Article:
It is said that only 30 per cent of businesses survive long enough to be handed down to the next generation of family owners. At that rate of attrition, the chance of a business surviving to the third generation is nine per cent, and to the fifth generation less than one per cent. That explains why there are said to be no more than 10 companies which were functioning when Motilal Nehru began practising as a young lawyer in Allahabad, in 1886, and which survive till today.
The House of Tata was founded in 1887, and is into its fifth generation leadership. An equally extraordinary firm could be called Nehru & Gandhi (Sons, Daughter & Daughter-in-Law) Pvt Ltd. This is not quite as old, though it too is into its fifth generation. The firm’s operational birth (ie, when it began to acquire some control of the Congress) should perhaps be dated to 1919, when Motilal first became the Congress president. A decade later, his son Jawaharlal was party president – not chosen by Congress committees, but nominated as candidate by the Mahatma (after Motilal’s prompting). So while the House of Tata is past its quasquicentennial (125th year), the firm of Nehru & Gandhi is yet to celebrate its centenary. And, unlike with Tata, large question marks hover over its future.
Rahul Gandhi, the fifth generation inheritor who told a business audience in 2013 that he wasn’t where he was out of choice, is without question the biggest loser of 2014. He and his mother control the Congress, but the party faces an existential crisis. To be in business, it has to offer its leaders and workers the hope of enjoying power and opportunity to misuse office, within a foreseeable future. But in crucial states, the party is neither No. 1 nor No. 2, but an also-ran. Any prospect of power is distant in Uttar Pradesh, Bihar, West Bengal, Tamil Nadu, Seemandhra, Jharkhand, Jammu and Kashmir, Delhi – and perhaps even Maharashtra. In Telangana and Gujarat, it is still No. 2, but no more than a rump. These states account for nearly 65 per cent of the seats in the Lok Sabha. In some states, the Congress has not tasted office for two decades and more. Inevitably, the party has withered at the grass-root as party workers have gone elsewhere in the hope of better pickings.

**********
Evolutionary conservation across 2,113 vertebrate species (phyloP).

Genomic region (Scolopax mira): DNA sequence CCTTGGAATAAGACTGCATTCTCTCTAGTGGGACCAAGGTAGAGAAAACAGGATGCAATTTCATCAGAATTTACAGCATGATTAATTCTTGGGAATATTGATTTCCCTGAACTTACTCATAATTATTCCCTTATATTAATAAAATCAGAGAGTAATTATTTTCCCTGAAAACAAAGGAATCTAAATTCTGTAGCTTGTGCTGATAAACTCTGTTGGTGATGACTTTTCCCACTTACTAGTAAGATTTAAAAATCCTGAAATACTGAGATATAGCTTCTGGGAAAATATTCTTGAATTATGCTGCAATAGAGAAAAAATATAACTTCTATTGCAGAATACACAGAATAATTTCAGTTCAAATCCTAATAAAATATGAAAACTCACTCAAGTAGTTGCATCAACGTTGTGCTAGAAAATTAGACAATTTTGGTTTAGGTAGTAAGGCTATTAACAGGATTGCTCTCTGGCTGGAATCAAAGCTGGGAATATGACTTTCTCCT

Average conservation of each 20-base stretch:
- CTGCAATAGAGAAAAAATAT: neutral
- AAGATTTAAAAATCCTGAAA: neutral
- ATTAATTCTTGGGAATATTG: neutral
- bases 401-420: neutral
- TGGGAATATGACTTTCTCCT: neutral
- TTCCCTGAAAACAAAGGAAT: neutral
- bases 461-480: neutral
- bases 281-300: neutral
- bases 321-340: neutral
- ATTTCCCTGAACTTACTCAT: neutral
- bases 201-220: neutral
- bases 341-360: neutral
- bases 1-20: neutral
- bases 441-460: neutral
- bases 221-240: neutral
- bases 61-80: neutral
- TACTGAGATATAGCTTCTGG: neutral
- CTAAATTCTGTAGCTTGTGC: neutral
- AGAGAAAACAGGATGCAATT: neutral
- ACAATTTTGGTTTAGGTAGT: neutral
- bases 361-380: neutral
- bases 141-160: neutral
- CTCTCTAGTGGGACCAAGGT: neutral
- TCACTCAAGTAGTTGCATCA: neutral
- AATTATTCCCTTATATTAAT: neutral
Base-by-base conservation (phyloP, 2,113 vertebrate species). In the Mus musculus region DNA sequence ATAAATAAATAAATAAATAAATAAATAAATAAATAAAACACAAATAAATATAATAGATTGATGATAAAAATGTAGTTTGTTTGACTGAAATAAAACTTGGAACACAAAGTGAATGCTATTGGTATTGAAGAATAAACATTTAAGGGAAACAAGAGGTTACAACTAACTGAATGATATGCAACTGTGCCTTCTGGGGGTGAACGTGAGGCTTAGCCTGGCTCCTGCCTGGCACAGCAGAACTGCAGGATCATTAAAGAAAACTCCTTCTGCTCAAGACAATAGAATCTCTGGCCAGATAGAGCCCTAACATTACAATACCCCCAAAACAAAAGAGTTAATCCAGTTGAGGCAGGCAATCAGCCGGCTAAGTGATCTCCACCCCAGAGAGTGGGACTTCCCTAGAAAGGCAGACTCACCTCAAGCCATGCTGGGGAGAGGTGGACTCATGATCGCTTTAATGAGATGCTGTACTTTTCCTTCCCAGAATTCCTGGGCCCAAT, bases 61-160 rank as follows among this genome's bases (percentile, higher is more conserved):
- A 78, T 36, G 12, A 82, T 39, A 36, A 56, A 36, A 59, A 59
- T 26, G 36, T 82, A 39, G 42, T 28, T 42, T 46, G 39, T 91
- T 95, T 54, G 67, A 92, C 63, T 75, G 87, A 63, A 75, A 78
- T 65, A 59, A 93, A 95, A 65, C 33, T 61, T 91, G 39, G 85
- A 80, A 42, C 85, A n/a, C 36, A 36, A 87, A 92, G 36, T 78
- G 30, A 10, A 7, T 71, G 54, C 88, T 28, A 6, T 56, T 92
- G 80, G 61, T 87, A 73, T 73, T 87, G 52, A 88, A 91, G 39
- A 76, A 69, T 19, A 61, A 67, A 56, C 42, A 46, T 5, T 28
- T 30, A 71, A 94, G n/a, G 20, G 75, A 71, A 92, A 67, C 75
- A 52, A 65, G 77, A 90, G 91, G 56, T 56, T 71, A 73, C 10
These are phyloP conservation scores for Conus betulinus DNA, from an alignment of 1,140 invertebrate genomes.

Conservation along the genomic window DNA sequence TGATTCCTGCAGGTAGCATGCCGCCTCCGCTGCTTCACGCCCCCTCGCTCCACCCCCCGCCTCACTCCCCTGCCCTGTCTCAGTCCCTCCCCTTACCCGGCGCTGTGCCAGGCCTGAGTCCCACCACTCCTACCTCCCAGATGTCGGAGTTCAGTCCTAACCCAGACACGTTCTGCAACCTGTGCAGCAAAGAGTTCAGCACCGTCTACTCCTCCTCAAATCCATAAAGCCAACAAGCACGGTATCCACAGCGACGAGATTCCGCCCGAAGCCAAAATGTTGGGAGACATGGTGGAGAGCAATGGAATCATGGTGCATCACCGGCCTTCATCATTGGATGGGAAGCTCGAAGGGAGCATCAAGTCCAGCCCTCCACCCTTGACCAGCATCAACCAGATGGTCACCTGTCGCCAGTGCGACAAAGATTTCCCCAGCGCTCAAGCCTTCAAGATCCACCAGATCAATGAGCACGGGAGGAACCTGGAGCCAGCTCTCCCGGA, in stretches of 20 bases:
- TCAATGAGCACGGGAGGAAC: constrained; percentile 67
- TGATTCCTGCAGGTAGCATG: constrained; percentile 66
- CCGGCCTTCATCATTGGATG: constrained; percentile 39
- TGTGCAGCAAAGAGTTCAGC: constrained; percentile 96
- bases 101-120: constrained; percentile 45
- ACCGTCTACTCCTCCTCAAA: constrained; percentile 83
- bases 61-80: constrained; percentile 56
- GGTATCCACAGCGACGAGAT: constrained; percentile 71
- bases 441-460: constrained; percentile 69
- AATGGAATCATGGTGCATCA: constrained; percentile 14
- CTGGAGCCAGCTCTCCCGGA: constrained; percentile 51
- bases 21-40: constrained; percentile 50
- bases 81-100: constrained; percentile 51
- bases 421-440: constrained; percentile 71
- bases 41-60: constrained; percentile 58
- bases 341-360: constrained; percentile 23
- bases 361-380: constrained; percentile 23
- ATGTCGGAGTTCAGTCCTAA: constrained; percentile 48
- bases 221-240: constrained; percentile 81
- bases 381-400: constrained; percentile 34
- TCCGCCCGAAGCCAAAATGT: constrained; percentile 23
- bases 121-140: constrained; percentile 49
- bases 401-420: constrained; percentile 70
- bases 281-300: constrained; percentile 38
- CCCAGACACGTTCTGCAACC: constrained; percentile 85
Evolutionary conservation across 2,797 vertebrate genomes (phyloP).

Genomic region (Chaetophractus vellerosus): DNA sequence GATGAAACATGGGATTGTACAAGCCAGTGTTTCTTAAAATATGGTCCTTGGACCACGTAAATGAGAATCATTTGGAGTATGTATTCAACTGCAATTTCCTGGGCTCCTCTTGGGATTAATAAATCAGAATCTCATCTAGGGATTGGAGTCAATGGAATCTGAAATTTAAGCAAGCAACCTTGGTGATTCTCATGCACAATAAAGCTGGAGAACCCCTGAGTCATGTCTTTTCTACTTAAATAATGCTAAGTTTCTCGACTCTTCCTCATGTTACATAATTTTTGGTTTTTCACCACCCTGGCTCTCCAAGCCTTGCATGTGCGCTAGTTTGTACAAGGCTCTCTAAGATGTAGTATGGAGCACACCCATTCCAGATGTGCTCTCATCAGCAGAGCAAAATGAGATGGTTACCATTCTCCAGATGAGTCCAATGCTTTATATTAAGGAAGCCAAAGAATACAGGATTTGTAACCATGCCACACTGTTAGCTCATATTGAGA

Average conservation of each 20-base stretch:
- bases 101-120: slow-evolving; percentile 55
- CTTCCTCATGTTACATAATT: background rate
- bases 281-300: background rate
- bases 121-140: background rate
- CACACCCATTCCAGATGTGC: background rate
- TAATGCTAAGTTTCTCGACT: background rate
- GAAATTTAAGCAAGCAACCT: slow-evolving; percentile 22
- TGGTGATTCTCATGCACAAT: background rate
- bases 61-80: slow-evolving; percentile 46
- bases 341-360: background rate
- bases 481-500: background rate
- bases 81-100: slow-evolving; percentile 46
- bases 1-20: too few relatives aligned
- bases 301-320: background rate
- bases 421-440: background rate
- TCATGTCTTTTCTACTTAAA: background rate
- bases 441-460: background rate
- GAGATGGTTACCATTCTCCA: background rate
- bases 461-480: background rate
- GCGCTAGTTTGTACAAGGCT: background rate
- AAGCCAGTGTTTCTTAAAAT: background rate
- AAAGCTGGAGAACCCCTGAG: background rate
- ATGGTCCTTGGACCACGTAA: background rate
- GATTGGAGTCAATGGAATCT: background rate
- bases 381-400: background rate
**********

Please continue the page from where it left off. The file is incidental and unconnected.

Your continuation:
What can Nehru & Gandhi Pvt Ltd learn from Tata? One is the old rule for family businesses: you should not persist with family leadership if that leadership is neither competent nor interested in the family firm. On past performance and his own admission, Rahul Gandhi should be ruled out on both counts. He could therefore follow the Ratan Tata model – retain some kind of titular role for the family firm as a prominent shareholder, but leave the party’s operations in the hands of competent professionals. Instead, Mr Gandhi is doing the exact opposite.
Mr Gandhi talks of grassroots democracy, but will not leave state legislators to pick their leaders. Critics who raised their voice after the Lok Sabha elections have been shown the door or told to shut up. In too many cases, Mr Gandhi has put weak satraps in charge of states; they are incapable of rebuilding a popular base. Perhaps he distrusts strong state leaders, since they or their offspring tend to break away and form their own family firms – Sharad Pawar, Mamata Banerjee, Jagan Reddy, Karuppiah Moopanar, etc. But that is because Nehru & Gandhi Pvt Ltd conducts a royal court, and the ultimate prize that the firm offers is the role of a courtier. Why would that prospect attract any young, ambitious politician? If Mr Gandhi does not find a way to cede operational control, the family firm will either lose its hold over the Congress, or they will go down together.